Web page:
Jessie Nelson’s drum journey began when she heard Tony Williams drumming on a Miles Davis album at 17 and knew she had to play. After receiving her BA in Music (drum set / percussion / jazz studies) she jumped feet first into professional gigs with various jazz groups. She then got her MFA in Performance and Interactive Media and hit the Off-Broadway theater scene. Jessie continues to perform in musical theater pits, jazz clubs, and wherever innovative music can be found. An educator as well, Jessie can be found teaching the next generation of percussionists via artist workshops and private lessons.
Women are underrepresented in the percussion world. Our weekly series, Woman Crush Wednesday (#WCW), aims to recognize, celebrate, and inspire female percussionists of all stripes. Each Wednesday we’ll feature a profile of a drummer, who will share tips, advice, and videos.
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What is your city, country, and age?
New York, New York, 36.
What kind of gear do you use? What’s your setup?
I use a Mapex Venus Series Jazz Kit. Depending on the gig, my setup might be: Zildjian K 22″ Dark Ride or Sabian HHX Duo 20” Ride, Meinl Dark hi-hats, and a Gretsch Catalina refurbished snare.
What bands/groups do you perform with, if any?
Various artists from musical theater to jazz to R&B to singer songwriters, such as Jordan March and Whitney White, and my R&B/soul/jazz quartet Linetilter. My musical theater productions include Rent, Cabaret, Next To Normal, and many others.
What led you to your instrument?
I heard Tony Williams on the Miles Davis album Seven Steps To Heaven when I was 17 years old and decided I needed to do that, even though I had never played drums before in my life. I then spent six years at Arizona State University learning drum set, mallets, and various percussion. By the time I graduated at 25 I was playing restaurant, wedding, jazz gigs, and a church gig on percussion regularly.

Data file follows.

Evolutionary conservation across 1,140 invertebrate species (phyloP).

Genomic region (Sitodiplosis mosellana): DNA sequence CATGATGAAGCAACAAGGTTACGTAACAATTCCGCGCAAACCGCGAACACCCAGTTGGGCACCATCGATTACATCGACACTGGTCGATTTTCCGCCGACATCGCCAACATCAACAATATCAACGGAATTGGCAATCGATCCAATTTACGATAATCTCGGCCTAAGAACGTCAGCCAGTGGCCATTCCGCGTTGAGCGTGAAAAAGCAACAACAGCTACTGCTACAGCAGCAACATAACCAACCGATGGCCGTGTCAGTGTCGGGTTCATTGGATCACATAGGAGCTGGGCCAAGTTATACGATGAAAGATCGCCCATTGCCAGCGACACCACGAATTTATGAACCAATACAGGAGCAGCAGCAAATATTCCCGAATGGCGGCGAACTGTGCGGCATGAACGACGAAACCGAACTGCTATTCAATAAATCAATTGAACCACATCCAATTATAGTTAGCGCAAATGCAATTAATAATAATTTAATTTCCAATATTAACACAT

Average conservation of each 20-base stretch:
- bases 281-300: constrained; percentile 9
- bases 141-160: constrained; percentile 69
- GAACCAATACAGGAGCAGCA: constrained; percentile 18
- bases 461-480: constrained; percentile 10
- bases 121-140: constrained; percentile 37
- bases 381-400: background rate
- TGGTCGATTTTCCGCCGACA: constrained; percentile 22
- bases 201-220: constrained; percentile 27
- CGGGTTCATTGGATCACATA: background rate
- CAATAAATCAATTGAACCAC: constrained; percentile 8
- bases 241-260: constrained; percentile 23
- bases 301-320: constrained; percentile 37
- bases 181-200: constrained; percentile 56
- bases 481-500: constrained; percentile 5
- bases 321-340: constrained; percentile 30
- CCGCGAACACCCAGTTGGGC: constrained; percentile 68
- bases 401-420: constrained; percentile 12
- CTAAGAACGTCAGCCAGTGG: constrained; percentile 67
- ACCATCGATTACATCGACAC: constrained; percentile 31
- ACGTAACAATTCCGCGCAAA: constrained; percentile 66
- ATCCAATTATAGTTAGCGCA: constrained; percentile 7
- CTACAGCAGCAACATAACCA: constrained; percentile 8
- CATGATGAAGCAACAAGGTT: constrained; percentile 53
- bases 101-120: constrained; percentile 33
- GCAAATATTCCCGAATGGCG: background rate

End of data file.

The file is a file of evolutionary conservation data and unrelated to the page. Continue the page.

I started writing about music for the Village Voice, Billboard Pro, The L Magazine, and other alternative weekly publications from 2001 to 2006 because I didn’t know if I was going to get to be a professional working drummer.
By the time I was 25 the gigs started coming and kept coming and I then transitioned from a music journalist to a working musician. I had a lot of doubters, especially when I decided to move from Phoenix (where I had done my undergraduate degree in music) to New York where I completed an MFA at Brooklyn College and immediately started playing Off Broadway shows and other gigs at night.
People who doubt me only make me work harder to accomplish what people think I can’t. That belief also extends to using my musical knowledge as a DJ at the Ace Hotel in New York as of 2017. I had never DJ’d in my life, but I learned the technology and hustled to get the gig, and successfully killed it twice that year!
How do you practice? Do you have a routine?
I never go into a practice session without a plan. I warm up with a hands and feet combination exercise consisting of samba feet over sixteenths, triplets, eights, and then sixteenths with the accents moved around each beat. I then work on whatever music I’m learning for gigs. At the end I play along to tunes I really enjoy and leave some time for groove improvisation, which consists of trading fours and eights with myself in various styles (Latin, R&B, jazz).
What’s something you believe about drumming or music that other people think is crazy?
It is entirely possible to making a living playing drums. I’ve paid tons of bills with gig money.
As artists, the goal post for “success” is always moving. There’s not one “I made it!” point. How do you think about and define success?
My definition of success has become working consistently on high-quality gigs with professional players and I’ve been doing exactly that the last few years, for which I’m extremely grateful.
If you use every failure as a lesson in what not to do next time, it’s not failure.
Do you have any quotes or sayings that you live by?
Keep it professional, keep it moving, and the work will continue to come.
And “Nobody’s going to steal my peace,” which Cindy Blackman Santana said.
Any advice for girls contemplating getting started and making it in this arena?
Do it because you love making music and love the process.
Where else to find Jessie